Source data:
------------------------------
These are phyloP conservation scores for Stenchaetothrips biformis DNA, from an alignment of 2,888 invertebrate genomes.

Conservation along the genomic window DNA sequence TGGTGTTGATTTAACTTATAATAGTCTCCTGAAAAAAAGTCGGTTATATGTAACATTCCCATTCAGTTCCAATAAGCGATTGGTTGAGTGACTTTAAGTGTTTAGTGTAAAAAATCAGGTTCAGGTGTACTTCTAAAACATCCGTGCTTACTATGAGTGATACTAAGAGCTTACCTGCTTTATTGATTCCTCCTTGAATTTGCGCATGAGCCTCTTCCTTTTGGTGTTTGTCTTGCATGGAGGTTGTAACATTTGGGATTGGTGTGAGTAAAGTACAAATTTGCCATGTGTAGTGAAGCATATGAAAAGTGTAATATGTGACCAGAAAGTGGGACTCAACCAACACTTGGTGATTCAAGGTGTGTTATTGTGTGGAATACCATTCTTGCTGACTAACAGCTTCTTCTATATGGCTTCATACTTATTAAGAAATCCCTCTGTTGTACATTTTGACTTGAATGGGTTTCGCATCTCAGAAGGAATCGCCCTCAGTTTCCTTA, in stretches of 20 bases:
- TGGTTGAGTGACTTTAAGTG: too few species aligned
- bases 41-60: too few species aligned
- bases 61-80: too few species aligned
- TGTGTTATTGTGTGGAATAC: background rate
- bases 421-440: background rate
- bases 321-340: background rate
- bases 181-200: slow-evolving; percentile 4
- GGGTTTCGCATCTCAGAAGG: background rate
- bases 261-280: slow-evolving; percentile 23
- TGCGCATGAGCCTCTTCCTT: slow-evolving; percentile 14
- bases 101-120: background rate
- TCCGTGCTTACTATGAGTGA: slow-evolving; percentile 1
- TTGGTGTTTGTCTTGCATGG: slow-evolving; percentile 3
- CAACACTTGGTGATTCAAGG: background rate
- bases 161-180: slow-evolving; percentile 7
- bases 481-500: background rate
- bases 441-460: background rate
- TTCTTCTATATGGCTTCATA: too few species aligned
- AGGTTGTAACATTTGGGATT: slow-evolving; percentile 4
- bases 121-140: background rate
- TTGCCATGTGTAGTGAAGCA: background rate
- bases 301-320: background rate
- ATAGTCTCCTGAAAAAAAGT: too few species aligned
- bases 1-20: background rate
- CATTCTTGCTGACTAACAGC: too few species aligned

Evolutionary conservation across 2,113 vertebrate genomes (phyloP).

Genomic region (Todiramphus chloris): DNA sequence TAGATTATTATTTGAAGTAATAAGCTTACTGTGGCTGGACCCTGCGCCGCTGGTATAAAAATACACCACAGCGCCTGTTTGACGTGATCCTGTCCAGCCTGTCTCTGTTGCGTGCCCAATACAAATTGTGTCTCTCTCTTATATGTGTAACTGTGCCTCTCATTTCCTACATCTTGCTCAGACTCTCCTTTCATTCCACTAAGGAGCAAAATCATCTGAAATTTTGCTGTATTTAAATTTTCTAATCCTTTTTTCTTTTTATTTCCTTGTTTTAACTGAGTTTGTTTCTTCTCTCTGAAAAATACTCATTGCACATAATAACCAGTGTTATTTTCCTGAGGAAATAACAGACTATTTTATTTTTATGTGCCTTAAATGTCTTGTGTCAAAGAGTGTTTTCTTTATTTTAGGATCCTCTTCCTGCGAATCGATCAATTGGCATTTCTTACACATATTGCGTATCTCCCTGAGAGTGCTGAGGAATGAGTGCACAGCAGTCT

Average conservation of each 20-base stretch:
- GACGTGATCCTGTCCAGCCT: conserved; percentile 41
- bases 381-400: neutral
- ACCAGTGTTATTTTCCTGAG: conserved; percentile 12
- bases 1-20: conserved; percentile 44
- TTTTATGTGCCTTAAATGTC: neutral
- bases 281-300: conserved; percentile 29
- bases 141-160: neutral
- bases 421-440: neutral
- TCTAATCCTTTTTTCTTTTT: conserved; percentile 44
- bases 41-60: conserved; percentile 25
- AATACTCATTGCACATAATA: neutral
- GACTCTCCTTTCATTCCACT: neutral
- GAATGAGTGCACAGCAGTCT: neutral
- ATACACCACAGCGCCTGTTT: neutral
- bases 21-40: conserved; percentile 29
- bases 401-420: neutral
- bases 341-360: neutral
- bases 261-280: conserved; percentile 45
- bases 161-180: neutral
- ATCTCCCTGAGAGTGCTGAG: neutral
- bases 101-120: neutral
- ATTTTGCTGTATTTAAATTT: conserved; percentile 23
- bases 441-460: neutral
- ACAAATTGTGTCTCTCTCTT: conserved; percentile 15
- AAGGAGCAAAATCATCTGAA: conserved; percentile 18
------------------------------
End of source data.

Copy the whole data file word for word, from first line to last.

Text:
These are phyloP conservation scores for Stenchaetothrips biformis DNA, from an alignment of 2,888 invertebrate genomes.

Conservation along the genomic window DNA sequence TGGTGTTGATTTAACTTATAATAGTCTCCTGAAAAAAAGTCGGTTATATGTAACATTCCCATTCAGTTCCAATAAGCGATTGGTTGAGTGACTTTAAGTGTTTAGTGTAAAAAATCAGGTTCAGGTGTACTTCTAAAACATCCGTGCTTACTATGAGTGATACTAAGAGCTTACCTGCTTTATTGATTCCTCCTTGAATTTGCGCATGAGCCTCTTCCTTTTGGTGTTTGTCTTGCATGGAGGTTGTAACATTTGGGATTGGTGTGAGTAAAGTACAAATTTGCCATGTGTAGTGAAGCATATGAAAAGTGTAATATGTGACCAGAAAGTGGGACTCAACCAACACTTGGTGATTCAAGGTGTGTTATTGTGTGGAATACCATTCTTGCTGACTAACAGCTTCTTCTATATGGCTTCATACTTATTAAGAAATCCCTCTGTTGTACATTTTGACTTGAATGGGTTTCGCATCTCAGAAGGAATCGCCCTCAGTTTCCTTA, in stretches of 20 bases:
- TGGTTGAGTGACTTTAAGTG: too few species aligned
- bases 41-60: too few species aligned
- bases 61-80: too few species aligned
- TGTGTTATTGTGTGGAATAC: background rate
- bases 421-440: background rate
- bases 321-340: background rate
- bases 181-200: slow-evolving; percentile 4
- GGGTTTCGCATCTCAGAAGG: background rate
- bases 261-280: slow-evolving; percentile 23
- TGCGCATGAGCCTCTTCCTT: slow-evolving; percentile 14
- bases 101-120: background rate
- TCCGTGCTTACTATGAGTGA: slow-evolving; percentile 1
- TTGGTGTTTGTCTTGCATGG: slow-evolving; percentile 3
- CAACACTTGGTGATTCAAGG: background rate
- bases 161-180: slow-evolving; percentile 7
- bases 481-500: background rate
- bases 441-460: background rate
- TTCTTCTATATGGCTTCATA: too few species aligned
- AGGTTGTAACATTTGGGATT: slow-evolving; percentile 4
- bases 121-140: background rate
- TTGCCATGTGTAGTGAAGCA: background rate
- bases 301-320: background rate
- ATAGTCTCCTGAAAAAAAGT: too few species aligned
- bases 1-20: background rate
- CATTCTTGCTGACTAACAGC: too few species aligned

Evolutionary conservation across 2,113 vertebrate genomes (phyloP).

Genomic region (Todiramphus chloris): DNA sequence TAGATTATTATTTGAAGTAATAAGCTTACTGTGGCTGGACCCTGCGCCGCTGGTATAAAAATACACCACAGCGCCTGTTTGACGTGATCCTGTCCAGCCTGTCTCTGTTGCGTGCCCAATACAAATTGTGTCTCTCTCTTATATGTGTAACTGTGCCTCTCATTTCCTACATCTTGCTCAGACTCTCCTTTCATTCCACTAAGGAGCAAAATCATCTGAAATTTTGCTGTATTTAAATTTTCTAATCCTTTTTTCTTTTTATTTCCTTGTTTTAACTGAGTTTGTTTCTTCTCTCTGAAAAATACTCATTGCACATAATAACCAGTGTTATTTTCCTGAGGAAATAACAGACTATTTTATTTTTATGTGCCTTAAATGTCTTGTGTCAAAGAGTGTTTTCTTTATTTTAGGATCCTCTTCCTGCGAATCGATCAATTGGCATTTCTTACACATATTGCGTATCTCCCTGAGAGTGCTGAGGAATGAGTGCACAGCAGTCT

Average conservation of each 20-base stretch:
- GACGTGATCCTGTCCAGCCT: conserved; percentile 41
- bases 381-400: neutral
- ACCAGTGTTATTTTCCTGAG: conserved; percentile 12
- bases 1-20: conserved; percentile 44
- TTTTATGTGCCTTAAATGTC: neutral
- bases 281-300: conserved; percentile 29
- bases 141-160: neutral
- bases 421-440: neutral
- TCTAATCCTTTTTTCTTTTT: conserved; percentile 44
- bases 41-60: conserved; percentile 25
- AATACTCATTGCACATAATA: neutral
- GACTCTCCTTTCATTCCACT: neutral
- GAATGAGTGCACAGCAGTCT: neutral
- ATACACCACAGCGCCTGTTT: neutral
- bases 21-40: conserved; percentile 29
- bases 401-420: neutral
- bases 341-360: neutral
- bases 261-280: conserved; percentile 45
- bases 161-180: neutral
- ATCTCCCTGAGAGTGCTGAG: neutral
- bases 101-120: neutral
- ATTTTGCTGTATTTAAATTT: conserved; percentile 23
- bases 441-460: neutral
- ACAAATTGTGTCTCTCTCTT: conserved; percentile 15
- AAGGAGCAAAATCATCTGAA: conserved; percentile 18